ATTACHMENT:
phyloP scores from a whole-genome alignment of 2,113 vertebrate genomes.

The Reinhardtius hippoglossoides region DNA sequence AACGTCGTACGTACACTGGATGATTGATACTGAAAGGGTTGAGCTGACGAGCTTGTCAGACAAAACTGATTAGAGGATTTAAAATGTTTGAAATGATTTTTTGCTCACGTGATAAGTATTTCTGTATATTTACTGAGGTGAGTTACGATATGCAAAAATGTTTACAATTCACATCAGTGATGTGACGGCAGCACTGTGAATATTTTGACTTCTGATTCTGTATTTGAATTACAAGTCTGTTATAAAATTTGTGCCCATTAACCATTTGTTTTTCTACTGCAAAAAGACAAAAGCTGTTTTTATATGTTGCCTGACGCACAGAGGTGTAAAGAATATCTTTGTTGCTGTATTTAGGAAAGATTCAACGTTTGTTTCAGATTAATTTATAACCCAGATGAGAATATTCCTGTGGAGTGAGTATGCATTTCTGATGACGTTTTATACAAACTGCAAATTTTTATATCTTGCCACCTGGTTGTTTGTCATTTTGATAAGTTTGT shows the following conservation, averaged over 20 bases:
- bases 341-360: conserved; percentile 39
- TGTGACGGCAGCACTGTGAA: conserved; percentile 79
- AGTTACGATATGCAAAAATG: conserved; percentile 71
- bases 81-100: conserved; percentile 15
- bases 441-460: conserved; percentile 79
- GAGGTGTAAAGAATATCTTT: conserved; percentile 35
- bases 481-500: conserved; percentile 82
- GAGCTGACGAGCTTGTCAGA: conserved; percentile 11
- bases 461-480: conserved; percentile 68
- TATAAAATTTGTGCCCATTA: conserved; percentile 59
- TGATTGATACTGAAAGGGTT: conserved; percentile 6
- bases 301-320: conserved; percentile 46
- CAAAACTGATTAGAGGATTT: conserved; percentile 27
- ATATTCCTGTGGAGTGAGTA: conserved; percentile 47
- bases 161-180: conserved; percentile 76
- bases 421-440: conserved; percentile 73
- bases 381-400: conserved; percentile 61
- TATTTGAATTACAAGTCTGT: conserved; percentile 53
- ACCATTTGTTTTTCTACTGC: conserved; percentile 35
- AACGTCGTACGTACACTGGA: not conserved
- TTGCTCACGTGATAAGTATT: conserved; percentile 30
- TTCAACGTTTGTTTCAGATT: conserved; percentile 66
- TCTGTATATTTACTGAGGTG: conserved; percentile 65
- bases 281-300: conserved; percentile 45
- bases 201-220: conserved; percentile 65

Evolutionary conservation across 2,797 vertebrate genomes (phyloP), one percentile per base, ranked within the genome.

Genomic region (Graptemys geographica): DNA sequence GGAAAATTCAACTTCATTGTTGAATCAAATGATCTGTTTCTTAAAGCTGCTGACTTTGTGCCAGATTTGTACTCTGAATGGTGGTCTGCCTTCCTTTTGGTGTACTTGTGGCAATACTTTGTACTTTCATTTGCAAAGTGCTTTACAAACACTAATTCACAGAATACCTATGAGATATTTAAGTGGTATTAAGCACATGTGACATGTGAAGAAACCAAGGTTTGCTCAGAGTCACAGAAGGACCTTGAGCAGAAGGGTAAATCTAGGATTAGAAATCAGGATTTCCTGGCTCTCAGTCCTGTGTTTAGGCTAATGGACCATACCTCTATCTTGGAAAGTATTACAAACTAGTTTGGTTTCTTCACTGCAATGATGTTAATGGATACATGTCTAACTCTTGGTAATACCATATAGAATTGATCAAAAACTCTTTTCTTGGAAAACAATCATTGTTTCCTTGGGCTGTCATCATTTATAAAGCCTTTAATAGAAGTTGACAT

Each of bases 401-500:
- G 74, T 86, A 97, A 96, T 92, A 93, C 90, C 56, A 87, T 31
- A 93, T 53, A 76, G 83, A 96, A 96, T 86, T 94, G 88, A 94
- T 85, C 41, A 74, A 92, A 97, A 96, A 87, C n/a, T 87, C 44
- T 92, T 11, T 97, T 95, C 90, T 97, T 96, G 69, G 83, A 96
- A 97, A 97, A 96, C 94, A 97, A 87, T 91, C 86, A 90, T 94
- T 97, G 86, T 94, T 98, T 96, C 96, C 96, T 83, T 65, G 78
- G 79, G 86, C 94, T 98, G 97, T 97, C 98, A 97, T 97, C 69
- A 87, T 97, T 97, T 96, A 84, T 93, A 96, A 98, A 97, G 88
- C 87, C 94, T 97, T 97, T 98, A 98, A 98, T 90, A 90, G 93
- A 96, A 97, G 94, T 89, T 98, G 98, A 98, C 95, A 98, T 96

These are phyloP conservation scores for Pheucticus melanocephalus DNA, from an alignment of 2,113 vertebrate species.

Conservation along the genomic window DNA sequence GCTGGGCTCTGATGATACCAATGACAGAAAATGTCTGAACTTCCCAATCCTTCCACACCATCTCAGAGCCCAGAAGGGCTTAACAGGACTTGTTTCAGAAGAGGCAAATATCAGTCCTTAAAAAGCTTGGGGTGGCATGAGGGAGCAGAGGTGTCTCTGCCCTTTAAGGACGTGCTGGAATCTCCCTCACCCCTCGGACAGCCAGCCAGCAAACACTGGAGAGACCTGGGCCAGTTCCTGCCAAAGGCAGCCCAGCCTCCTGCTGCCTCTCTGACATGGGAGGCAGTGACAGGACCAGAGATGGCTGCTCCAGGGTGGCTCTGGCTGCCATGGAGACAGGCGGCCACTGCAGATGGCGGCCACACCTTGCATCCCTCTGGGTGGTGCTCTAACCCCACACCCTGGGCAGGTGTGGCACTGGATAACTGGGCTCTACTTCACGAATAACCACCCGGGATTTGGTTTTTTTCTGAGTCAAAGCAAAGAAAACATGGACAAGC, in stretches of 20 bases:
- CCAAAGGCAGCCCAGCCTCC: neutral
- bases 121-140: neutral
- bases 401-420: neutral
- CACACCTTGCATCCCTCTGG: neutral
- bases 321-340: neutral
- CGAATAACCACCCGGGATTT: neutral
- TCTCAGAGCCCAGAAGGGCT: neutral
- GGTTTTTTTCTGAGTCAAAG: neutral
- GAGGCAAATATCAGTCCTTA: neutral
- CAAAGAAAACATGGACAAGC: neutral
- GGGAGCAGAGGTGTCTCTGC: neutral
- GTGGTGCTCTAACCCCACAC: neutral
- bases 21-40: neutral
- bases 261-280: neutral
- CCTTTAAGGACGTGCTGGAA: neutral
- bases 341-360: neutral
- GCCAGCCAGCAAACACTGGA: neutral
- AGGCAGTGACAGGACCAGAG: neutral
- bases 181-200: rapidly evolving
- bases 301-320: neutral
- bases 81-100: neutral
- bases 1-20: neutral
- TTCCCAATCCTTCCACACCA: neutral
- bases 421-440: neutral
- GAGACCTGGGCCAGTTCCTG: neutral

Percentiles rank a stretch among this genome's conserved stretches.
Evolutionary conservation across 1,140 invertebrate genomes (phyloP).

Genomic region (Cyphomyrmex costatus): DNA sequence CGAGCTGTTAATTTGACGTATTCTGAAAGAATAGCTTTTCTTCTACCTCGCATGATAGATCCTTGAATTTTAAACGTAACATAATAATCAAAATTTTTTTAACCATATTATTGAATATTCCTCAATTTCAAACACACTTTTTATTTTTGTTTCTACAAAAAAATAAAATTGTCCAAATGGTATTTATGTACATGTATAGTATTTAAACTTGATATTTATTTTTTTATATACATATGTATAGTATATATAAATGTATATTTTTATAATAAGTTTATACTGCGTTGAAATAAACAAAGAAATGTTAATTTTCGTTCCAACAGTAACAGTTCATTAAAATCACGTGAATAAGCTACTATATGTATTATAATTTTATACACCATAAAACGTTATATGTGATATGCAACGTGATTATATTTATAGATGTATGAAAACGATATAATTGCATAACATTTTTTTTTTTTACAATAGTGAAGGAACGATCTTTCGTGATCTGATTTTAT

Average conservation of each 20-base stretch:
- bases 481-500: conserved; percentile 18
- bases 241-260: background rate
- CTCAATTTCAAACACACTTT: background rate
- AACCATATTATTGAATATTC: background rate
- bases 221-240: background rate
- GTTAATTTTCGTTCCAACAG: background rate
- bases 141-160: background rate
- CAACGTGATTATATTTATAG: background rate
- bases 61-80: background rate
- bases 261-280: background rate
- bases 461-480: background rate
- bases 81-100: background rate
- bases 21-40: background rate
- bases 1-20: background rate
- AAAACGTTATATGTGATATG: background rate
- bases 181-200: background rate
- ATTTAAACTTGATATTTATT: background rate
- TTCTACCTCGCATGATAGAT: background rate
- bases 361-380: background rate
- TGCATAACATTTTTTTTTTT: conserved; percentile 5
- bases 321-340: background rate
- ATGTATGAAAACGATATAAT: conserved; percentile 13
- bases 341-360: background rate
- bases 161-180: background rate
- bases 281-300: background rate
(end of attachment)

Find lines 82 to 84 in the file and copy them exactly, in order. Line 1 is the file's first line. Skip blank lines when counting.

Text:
- bases 461-480: background rate
- bases 81-100: background rate
- bases 21-40: background rate